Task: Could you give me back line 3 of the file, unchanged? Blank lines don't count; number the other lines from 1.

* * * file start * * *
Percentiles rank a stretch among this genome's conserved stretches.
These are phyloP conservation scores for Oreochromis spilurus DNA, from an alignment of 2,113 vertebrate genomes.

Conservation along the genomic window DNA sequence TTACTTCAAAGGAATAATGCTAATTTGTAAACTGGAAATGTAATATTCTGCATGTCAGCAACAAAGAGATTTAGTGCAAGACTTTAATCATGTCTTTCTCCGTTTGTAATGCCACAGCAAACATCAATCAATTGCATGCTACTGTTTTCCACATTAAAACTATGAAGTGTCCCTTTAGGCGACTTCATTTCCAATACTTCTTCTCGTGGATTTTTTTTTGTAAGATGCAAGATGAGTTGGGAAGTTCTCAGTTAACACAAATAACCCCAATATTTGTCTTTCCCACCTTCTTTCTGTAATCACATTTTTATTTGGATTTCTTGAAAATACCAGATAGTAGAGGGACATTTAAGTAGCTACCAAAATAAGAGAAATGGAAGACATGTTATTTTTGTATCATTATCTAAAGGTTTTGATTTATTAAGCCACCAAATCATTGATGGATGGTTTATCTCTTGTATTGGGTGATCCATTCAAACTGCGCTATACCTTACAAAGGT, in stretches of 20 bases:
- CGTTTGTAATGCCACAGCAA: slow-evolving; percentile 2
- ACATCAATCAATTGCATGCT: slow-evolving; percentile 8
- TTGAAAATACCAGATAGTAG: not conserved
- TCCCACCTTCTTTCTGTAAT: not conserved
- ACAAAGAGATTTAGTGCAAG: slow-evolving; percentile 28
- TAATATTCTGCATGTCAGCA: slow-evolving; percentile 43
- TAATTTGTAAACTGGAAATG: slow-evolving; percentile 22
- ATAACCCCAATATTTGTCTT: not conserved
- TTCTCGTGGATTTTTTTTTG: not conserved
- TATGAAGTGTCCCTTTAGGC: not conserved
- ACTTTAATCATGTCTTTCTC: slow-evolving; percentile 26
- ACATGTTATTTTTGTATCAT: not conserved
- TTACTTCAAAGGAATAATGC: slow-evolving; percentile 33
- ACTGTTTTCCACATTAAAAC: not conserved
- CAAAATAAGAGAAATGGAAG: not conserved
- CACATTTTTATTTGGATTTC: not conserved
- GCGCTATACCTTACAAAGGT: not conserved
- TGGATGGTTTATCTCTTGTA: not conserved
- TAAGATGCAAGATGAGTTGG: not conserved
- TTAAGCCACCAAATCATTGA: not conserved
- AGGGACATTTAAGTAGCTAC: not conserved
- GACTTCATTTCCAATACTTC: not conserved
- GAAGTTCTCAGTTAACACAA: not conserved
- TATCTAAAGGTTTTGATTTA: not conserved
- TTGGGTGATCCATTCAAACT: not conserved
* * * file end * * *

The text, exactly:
Conservation along the genomic window DNA sequence TTACTTCAAAGGAATAATGCTAATTTGTAAACTGGAAATGTAATATTCTGCATGTCAGCAACAAAGAGATTTAGTGCAAGACTTTAATCATGTCTTTCTCCGTTTGTAATGCCACAGCAAACATCAATCAATTGCATGCTACTGTTTTCCACATTAAAACTATGAAGTGTCCCTTTAGGCGACTTCATTTCCAATACTTCTTCTCGTGGATTTTTTTTTGTAAGATGCAAGATGAGTTGGGAAGTTCTCAGTTAACACAAATAACCCCAATATTTGTCTTTCCCACCTTCTTTCTGTAATCACATTTTTATTTGGATTTCTTGAAAATACCAGATAGTAGAGGGACATTTAAGTAGCTACCAAAATAAGAGAAATGGAAGACATGTTATTTTTGTATCATTATCTAAAGGTTTTGATTTATTAAGCCACCAAATCATTGATGGATGGTTTATCTCTTGTATTGGGTGATCCATTCAAACTGCGCTATACCTTACAAAGGT, in stretches of 20 bases: